305 Cleveland Street Redfern, New South Wales 2016
|Opening hours||Daily noon-10pm|
|Prices||Moderate (mains $20-$40)|
|Phone||02 9699 3177|
Now this is a pub I like - something that hasn't been gentrified to death but offers slick, interesting food and more than a jug o' VB. It's been hipsterfied to death but I can handle that. The owners are James Miller and Jamie Wirth (from the Bang Gang DJs) and, with its nonchalance and location on the cusp of Redfern and Surry Hills, the flannie-wearing set has made it home.
IT IS A TALE OF TWO ROOMS, with half the hotel an old retro-Aussie pub with sporting memorabilia and photos of boobs on the walls and the other a slick, dark, newer space that slightly channels a trendy New York loft, with spirits stacked to the roof, funked-up music playing and neon signs shining on the bar. There's a sunken area for dinner tables, a polished beer garden with striped banquettes and leafy trees and an upstairs pool area, all of which make for some of the most inviting pub surrounds in Sydney. Still, it's bloody hard to get a table. Having been packed in like sardines on a Friday, we visit on a Tuesday night and still no luck. Eventually, we nab a great little spot in a corner bathed in a glowing red sign looking out to Cleveland Street.
WE LIKE THE MENU INSTANTLY. It's a mix of Spanish, Mexican, American and Aussie pub grub that works - tacos next to barbecued pork ribs, rolls with pork belly, crackling and slaw, Portuguese chicken, hot-dog sliders and deep-fried pickles with ranch dipping sauce. The cocktail menu exudes an equal amount of mismatch-American cool: lageritas, jugs of sangria, tequila with peppers, root beer and cherry cola.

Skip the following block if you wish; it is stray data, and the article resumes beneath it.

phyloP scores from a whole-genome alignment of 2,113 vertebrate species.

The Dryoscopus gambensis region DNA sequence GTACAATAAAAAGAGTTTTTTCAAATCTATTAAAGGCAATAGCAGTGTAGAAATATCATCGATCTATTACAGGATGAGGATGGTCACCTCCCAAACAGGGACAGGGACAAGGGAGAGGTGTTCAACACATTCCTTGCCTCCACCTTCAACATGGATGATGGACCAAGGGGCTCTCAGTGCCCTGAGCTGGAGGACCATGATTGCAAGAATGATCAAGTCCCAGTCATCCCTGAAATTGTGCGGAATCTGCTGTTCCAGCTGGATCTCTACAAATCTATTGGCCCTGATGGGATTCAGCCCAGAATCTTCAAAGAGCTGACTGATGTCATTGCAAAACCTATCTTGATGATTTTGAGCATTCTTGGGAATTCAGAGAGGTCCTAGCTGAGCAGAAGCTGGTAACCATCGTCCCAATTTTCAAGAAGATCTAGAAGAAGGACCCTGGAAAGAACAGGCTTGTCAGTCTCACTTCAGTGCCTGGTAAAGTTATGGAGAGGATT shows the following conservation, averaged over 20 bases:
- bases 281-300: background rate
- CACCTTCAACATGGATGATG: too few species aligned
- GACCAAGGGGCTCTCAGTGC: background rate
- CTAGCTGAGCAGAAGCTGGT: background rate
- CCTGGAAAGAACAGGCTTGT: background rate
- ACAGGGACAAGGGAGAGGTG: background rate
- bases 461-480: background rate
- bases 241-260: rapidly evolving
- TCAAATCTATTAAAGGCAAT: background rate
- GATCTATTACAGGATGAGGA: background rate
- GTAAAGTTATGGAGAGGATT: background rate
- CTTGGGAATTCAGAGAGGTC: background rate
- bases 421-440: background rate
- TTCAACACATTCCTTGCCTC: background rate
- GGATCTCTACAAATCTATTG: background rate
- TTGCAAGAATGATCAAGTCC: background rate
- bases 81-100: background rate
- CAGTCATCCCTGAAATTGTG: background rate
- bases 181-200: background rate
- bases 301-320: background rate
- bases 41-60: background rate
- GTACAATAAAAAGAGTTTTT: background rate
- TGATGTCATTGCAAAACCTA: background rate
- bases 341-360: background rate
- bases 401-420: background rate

FOR ALL ITS PROMISE, we're mildly disappointed with the end result. The seven-hour lamb sandwich ($17) is drab, with burnt bread, and the chips look and taste like cheapo frozen ones (plus the salad is a no-show), however, the potato skins with bacon, cheddar, ranch and scallions ($9) and spiced fries ($7.50) are delish. The soft-shell tacos ($5.50 each) with pork, fish, chicken, beef or vegetables are small but packed with fresh ingredients and tasty sauces.
The cocktails are made by a bartender we assume hasn't made them before because she questions her colleagues on every step. A Seamus' Sour (listed ingredients Jameson, lemon, apple and sugar but the bartender added an egg, $15) has none of the body and cohesion expected of an eggy cocktail. The Lagerita (Jose Tradicional, lime, agave and lager, $15) is a flop as well. It's too sour. Ditto the Blurple Urple (Beefeater, Hypnotiq, lemon and Welchs Grape Soda, $15); it's heavy on lemon rather than the fantastic, bubblegum-flavoured Welchs soft drink you can buy on its own (and I recommend you do). The cocktails have much potential. They're quirky recipes that die in execution.
ON ANOTHER DAY it'll be a different story. It's the sort of venue that has off days and on days. One night you'll snag a table and have a winning wagyu burger. The next night you'll get a snooty hipster at the bar and a terrible Margarita. Just to top it off on this particular night, there's no ice-cream for a Spiced Spider (Sailor Jerry, root beer and ice-cream, $15) or the only dessert, an ice-cream sandwich with toasted brioche, caramelised banana and dulce de lece ($12). It's got all the makings for the pub I'm always looking for. I'll just have to come back again.